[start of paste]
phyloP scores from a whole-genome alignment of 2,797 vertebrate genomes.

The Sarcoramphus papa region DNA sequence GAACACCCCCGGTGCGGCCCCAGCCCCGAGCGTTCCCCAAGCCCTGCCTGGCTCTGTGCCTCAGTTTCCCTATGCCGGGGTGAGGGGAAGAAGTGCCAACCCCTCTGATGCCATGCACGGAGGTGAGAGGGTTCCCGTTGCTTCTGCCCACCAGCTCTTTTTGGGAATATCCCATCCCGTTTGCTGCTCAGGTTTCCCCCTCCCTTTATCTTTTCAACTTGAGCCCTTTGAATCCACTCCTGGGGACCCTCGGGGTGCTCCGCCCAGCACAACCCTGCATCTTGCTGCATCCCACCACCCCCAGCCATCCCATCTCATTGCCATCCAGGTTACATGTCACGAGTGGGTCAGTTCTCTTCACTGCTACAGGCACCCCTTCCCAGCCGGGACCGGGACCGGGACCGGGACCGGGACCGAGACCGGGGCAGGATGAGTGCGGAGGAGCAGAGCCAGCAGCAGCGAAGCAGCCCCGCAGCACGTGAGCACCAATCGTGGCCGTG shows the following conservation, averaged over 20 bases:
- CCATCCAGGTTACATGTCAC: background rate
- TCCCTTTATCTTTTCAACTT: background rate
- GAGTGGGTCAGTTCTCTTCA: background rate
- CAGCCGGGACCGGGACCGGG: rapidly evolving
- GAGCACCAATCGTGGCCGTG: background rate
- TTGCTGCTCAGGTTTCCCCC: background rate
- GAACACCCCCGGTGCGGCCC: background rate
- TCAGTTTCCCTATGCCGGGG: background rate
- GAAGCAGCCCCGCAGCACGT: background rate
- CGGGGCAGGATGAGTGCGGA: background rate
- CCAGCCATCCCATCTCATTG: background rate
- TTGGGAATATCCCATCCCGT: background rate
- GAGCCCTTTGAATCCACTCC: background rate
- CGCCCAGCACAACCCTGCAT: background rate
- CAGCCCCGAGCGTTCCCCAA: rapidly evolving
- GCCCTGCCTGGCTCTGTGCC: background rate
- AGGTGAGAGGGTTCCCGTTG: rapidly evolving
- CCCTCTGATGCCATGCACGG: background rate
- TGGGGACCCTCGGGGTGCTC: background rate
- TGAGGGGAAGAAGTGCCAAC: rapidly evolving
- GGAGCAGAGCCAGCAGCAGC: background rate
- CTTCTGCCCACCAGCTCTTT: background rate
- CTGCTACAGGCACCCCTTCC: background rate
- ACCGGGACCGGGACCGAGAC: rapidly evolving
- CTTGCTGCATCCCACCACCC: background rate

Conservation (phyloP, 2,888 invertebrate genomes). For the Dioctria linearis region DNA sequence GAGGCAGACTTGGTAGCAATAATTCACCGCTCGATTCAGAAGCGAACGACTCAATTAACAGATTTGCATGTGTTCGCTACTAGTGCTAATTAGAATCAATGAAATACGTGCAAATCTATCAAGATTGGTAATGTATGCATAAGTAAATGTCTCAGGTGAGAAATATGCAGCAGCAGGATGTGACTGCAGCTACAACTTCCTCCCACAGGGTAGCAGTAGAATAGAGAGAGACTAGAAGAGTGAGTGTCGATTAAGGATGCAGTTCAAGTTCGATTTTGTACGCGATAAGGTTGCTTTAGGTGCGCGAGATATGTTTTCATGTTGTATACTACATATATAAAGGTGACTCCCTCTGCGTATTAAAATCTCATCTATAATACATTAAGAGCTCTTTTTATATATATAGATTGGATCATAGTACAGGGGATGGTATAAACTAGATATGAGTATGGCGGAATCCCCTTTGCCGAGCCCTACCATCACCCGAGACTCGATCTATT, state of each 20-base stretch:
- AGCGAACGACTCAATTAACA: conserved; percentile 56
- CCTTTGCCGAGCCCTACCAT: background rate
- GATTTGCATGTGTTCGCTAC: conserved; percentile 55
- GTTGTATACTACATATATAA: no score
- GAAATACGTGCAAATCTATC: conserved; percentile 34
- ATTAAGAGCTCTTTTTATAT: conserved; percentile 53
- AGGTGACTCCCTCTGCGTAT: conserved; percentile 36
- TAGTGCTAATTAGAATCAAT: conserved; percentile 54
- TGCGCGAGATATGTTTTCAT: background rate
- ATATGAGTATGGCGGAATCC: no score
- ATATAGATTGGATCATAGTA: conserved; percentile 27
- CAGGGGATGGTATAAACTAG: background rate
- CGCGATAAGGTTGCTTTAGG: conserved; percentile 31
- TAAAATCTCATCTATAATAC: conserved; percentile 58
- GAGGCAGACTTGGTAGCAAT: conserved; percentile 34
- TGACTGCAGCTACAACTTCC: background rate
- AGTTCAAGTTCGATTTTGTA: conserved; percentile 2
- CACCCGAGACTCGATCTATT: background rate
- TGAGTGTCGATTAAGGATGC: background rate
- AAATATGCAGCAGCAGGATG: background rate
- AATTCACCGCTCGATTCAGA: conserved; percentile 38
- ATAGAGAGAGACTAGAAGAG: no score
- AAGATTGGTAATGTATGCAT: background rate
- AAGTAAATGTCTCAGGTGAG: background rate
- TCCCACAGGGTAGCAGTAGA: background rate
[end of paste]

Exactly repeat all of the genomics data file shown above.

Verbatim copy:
phyloP scores from a whole-genome alignment of 2,797 vertebrate genomes.

The Sarcoramphus papa region DNA sequence GAACACCCCCGGTGCGGCCCCAGCCCCGAGCGTTCCCCAAGCCCTGCCTGGCTCTGTGCCTCAGTTTCCCTATGCCGGGGTGAGGGGAAGAAGTGCCAACCCCTCTGATGCCATGCACGGAGGTGAGAGGGTTCCCGTTGCTTCTGCCCACCAGCTCTTTTTGGGAATATCCCATCCCGTTTGCTGCTCAGGTTTCCCCCTCCCTTTATCTTTTCAACTTGAGCCCTTTGAATCCACTCCTGGGGACCCTCGGGGTGCTCCGCCCAGCACAACCCTGCATCTTGCTGCATCCCACCACCCCCAGCCATCCCATCTCATTGCCATCCAGGTTACATGTCACGAGTGGGTCAGTTCTCTTCACTGCTACAGGCACCCCTTCCCAGCCGGGACCGGGACCGGGACCGGGACCGGGACCGAGACCGGGGCAGGATGAGTGCGGAGGAGCAGAGCCAGCAGCAGCGAAGCAGCCCCGCAGCACGTGAGCACCAATCGTGGCCGTG shows the following conservation, averaged over 20 bases:
- CCATCCAGGTTACATGTCAC: background rate
- TCCCTTTATCTTTTCAACTT: background rate
- GAGTGGGTCAGTTCTCTTCA: background rate
- CAGCCGGGACCGGGACCGGG: rapidly evolving
- GAGCACCAATCGTGGCCGTG: background rate
- TTGCTGCTCAGGTTTCCCCC: background rate
- GAACACCCCCGGTGCGGCCC: background rate
- TCAGTTTCCCTATGCCGGGG: background rate
- GAAGCAGCCCCGCAGCACGT: background rate
- CGGGGCAGGATGAGTGCGGA: background rate
- CCAGCCATCCCATCTCATTG: background rate
- TTGGGAATATCCCATCCCGT: background rate
- GAGCCCTTTGAATCCACTCC: background rate
- CGCCCAGCACAACCCTGCAT: background rate
- CAGCCCCGAGCGTTCCCCAA: rapidly evolving
- GCCCTGCCTGGCTCTGTGCC: background rate
- AGGTGAGAGGGTTCCCGTTG: rapidly evolving
- CCCTCTGATGCCATGCACGG: background rate
- TGGGGACCCTCGGGGTGCTC: background rate
- TGAGGGGAAGAAGTGCCAAC: rapidly evolving
- GGAGCAGAGCCAGCAGCAGC: background rate
- CTTCTGCCCACCAGCTCTTT: background rate
- CTGCTACAGGCACCCCTTCC: background rate
- ACCGGGACCGGGACCGAGAC: rapidly evolving
- CTTGCTGCATCCCACCACCC: background rate

Conservation (phyloP, 2,888 invertebrate genomes). For the Dioctria linearis region DNA sequence GAGGCAGACTTGGTAGCAATAATTCACCGCTCGATTCAGAAGCGAACGACTCAATTAACAGATTTGCATGTGTTCGCTACTAGTGCTAATTAGAATCAATGAAATACGTGCAAATCTATCAAGATTGGTAATGTATGCATAAGTAAATGTCTCAGGTGAGAAATATGCAGCAGCAGGATGTGACTGCAGCTACAACTTCCTCCCACAGGGTAGCAGTAGAATAGAGAGAGACTAGAAGAGTGAGTGTCGATTAAGGATGCAGTTCAAGTTCGATTTTGTACGCGATAAGGTTGCTTTAGGTGCGCGAGATATGTTTTCATGTTGTATACTACATATATAAAGGTGACTCCCTCTGCGTATTAAAATCTCATCTATAATACATTAAGAGCTCTTTTTATATATATAGATTGGATCATAGTACAGGGGATGGTATAAACTAGATATGAGTATGGCGGAATCCCCTTTGCCGAGCCCTACCATCACCCGAGACTCGATCTATT, state of each 20-base stretch:
- AGCGAACGACTCAATTAACA: conserved; percentile 56
- CCTTTGCCGAGCCCTACCAT: background rate
- GATTTGCATGTGTTCGCTAC: conserved; percentile 55
- GTTGTATACTACATATATAA: no score
- GAAATACGTGCAAATCTATC: conserved; percentile 34
- ATTAAGAGCTCTTTTTATAT: conserved; percentile 53
- AGGTGACTCCCTCTGCGTAT: conserved; percentile 36
- TAGTGCTAATTAGAATCAAT: conserved; percentile 54
- TGCGCGAGATATGTTTTCAT: background rate
- ATATGAGTATGGCGGAATCC: no score
- ATATAGATTGGATCATAGTA: conserved; percentile 27
- CAGGGGATGGTATAAACTAG: background rate
- CGCGATAAGGTTGCTTTAGG: conserved; percentile 31
- TAAAATCTCATCTATAATAC: conserved; percentile 58
- GAGGCAGACTTGGTAGCAAT: conserved; percentile 34
- TGACTGCAGCTACAACTTCC: background rate
- AGTTCAAGTTCGATTTTGTA: conserved; percentile 2
- CACCCGAGACTCGATCTATT: background rate
- TGAGTGTCGATTAAGGATGC: background rate
- AAATATGCAGCAGCAGGATG: background rate
- AATTCACCGCTCGATTCAGA: conserved; percentile 38
- ATAGAGAGAGACTAGAAGAG: no score
- AAGATTGGTAATGTATGCAT: background rate
- AAGTAAATGTCTCAGGTGAG: background rate
- TCCCACAGGGTAGCAGTAGA: background rate